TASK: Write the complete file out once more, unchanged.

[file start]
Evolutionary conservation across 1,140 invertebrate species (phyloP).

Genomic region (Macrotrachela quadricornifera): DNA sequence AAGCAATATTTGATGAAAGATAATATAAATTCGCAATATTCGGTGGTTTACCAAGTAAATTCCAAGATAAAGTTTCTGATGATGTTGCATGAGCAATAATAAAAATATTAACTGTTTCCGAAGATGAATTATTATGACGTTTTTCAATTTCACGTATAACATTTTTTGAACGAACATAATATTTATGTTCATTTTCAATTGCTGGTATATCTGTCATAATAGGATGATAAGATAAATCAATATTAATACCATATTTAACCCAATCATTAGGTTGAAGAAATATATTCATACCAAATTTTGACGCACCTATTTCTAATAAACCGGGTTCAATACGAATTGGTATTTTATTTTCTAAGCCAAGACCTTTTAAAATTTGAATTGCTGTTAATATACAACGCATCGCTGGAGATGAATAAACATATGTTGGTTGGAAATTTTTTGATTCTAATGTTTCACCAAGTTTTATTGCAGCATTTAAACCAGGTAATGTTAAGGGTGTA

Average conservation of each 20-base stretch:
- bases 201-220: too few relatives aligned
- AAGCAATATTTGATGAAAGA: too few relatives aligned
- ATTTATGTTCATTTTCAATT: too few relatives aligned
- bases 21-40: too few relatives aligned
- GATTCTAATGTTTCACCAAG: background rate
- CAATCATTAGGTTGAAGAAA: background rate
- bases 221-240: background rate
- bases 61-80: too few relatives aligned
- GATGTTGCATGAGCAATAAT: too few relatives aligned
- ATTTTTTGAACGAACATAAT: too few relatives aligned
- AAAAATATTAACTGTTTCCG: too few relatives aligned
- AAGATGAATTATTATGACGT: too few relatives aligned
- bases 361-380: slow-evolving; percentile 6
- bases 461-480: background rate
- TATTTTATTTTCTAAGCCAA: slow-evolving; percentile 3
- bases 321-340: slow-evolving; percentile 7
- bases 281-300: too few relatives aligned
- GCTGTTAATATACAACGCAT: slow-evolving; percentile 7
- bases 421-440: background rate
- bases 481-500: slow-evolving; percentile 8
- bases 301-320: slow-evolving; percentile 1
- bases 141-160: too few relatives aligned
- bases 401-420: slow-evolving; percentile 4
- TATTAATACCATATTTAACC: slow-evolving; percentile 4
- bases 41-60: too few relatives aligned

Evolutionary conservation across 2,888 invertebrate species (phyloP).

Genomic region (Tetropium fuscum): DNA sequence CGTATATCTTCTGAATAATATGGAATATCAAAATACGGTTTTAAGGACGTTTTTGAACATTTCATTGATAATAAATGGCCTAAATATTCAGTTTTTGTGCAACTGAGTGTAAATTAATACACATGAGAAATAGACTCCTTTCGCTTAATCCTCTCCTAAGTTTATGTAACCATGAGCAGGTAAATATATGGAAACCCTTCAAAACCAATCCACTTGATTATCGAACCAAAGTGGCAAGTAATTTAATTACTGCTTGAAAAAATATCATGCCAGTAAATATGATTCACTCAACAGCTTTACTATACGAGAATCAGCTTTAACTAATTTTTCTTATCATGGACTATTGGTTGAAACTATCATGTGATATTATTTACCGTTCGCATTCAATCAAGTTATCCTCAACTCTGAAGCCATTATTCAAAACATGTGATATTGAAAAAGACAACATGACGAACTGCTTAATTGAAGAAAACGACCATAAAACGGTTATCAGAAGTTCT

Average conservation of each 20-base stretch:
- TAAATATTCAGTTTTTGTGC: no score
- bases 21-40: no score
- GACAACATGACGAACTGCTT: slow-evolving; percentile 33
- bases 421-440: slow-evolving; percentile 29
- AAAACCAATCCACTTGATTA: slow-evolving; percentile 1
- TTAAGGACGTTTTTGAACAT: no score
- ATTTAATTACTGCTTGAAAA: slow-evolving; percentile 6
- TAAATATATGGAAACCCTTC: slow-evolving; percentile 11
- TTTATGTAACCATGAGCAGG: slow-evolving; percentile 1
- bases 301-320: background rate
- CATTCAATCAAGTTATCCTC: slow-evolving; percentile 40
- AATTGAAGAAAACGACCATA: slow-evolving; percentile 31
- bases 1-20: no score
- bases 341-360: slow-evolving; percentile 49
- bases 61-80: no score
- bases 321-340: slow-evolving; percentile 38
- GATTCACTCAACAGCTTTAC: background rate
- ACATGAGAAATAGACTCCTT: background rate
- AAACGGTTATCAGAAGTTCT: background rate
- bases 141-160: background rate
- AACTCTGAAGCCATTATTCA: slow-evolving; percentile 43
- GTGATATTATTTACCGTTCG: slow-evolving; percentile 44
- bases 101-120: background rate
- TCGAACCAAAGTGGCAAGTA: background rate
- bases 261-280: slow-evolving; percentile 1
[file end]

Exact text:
Evolutionary conservation across 1,140 invertebrate species (phyloP).

Genomic region (Macrotrachela quadricornifera): DNA sequence AAGCAATATTTGATGAAAGATAATATAAATTCGCAATATTCGGTGGTTTACCAAGTAAATTCCAAGATAAAGTTTCTGATGATGTTGCATGAGCAATAATAAAAATATTAACTGTTTCCGAAGATGAATTATTATGACGTTTTTCAATTTCACGTATAACATTTTTTGAACGAACATAATATTTATGTTCATTTTCAATTGCTGGTATATCTGTCATAATAGGATGATAAGATAAATCAATATTAATACCATATTTAACCCAATCATTAGGTTGAAGAAATATATTCATACCAAATTTTGACGCACCTATTTCTAATAAACCGGGTTCAATACGAATTGGTATTTTATTTTCTAAGCCAAGACCTTTTAAAATTTGAATTGCTGTTAATATACAACGCATCGCTGGAGATGAATAAACATATGTTGGTTGGAAATTTTTTGATTCTAATGTTTCACCAAGTTTTATTGCAGCATTTAAACCAGGTAATGTTAAGGGTGTA

Average conservation of each 20-base stretch:
- bases 201-220: too few relatives aligned
- AAGCAATATTTGATGAAAGA: too few relatives aligned
- ATTTATGTTCATTTTCAATT: too few relatives aligned
- bases 21-40: too few relatives aligned
- GATTCTAATGTTTCACCAAG: background rate
- CAATCATTAGGTTGAAGAAA: background rate
- bases 221-240: background rate
- bases 61-80: too few relatives aligned
- GATGTTGCATGAGCAATAAT: too few relatives aligned
- ATTTTTTGAACGAACATAAT: too few relatives aligned
- AAAAATATTAACTGTTTCCG: too few relatives aligned
- AAGATGAATTATTATGACGT: too few relatives aligned
- bases 361-380: slow-evolving; percentile 6
- bases 461-480: background rate
- TATTTTATTTTCTAAGCCAA: slow-evolving; percentile 3
- bases 321-340: slow-evolving; percentile 7
- bases 281-300: too few relatives aligned
- GCTGTTAATATACAACGCAT: slow-evolving; percentile 7
- bases 421-440: background rate
- bases 481-500: slow-evolving; percentile 8
- bases 301-320: slow-evolving; percentile 1
- bases 141-160: too few relatives aligned
- bases 401-420: slow-evolving; percentile 4
- TATTAATACCATATTTAACC: slow-evolving; percentile 4
- bases 41-60: too few relatives aligned

Evolutionary conservation across 2,888 invertebrate species (phyloP).

Genomic region (Tetropium fuscum): DNA sequence CGTATATCTTCTGAATAATATGGAATATCAAAATACGGTTTTAAGGACGTTTTTGAACATTTCATTGATAATAAATGGCCTAAATATTCAGTTTTTGTGCAACTGAGTGTAAATTAATACACATGAGAAATAGACTCCTTTCGCTTAATCCTCTCCTAAGTTTATGTAACCATGAGCAGGTAAATATATGGAAACCCTTCAAAACCAATCCACTTGATTATCGAACCAAAGTGGCAAGTAATTTAATTACTGCTTGAAAAAATATCATGCCAGTAAATATGATTCACTCAACAGCTTTACTATACGAGAATCAGCTTTAACTAATTTTTCTTATCATGGACTATTGGTTGAAACTATCATGTGATATTATTTACCGTTCGCATTCAATCAAGTTATCCTCAACTCTGAAGCCATTATTCAAAACATGTGATATTGAAAAAGACAACATGACGAACTGCTTAATTGAAGAAAACGACCATAAAACGGTTATCAGAAGTTCT

Average conservation of each 20-base stretch:
- TAAATATTCAGTTTTTGTGC: no score
- bases 21-40: no score
- GACAACATGACGAACTGCTT: slow-evolving; percentile 33
- bases 421-440: slow-evolving; percentile 29
- AAAACCAATCCACTTGATTA: slow-evolving; percentile 1
- TTAAGGACGTTTTTGAACAT: no score
- ATTTAATTACTGCTTGAAAA: slow-evolving; percentile 6
- TAAATATATGGAAACCCTTC: slow-evolving; percentile 11
- TTTATGTAACCATGAGCAGG: slow-evolving; percentile 1
- bases 301-320: background rate
- CATTCAATCAAGTTATCCTC: slow-evolving; percentile 40
- AATTGAAGAAAACGACCATA: slow-evolving; percentile 31
- bases 1-20: no score
- bases 341-360: slow-evolving; percentile 49
- bases 61-80: no score
- bases 321-340: slow-evolving; percentile 38
- GATTCACTCAACAGCTTTAC: background rate
- ACATGAGAAATAGACTCCTT: background rate
- AAACGGTTATCAGAAGTTCT: background rate
- bases 141-160: background rate
- AACTCTGAAGCCATTATTCA: slow-evolving; percentile 43
- GTGATATTATTTACCGTTCG: slow-evolving; percentile 44
- bases 101-120: background rate
- TCGAACCAAAGTGGCAAGTA: background rate
- bases 261-280: slow-evolving; percentile 1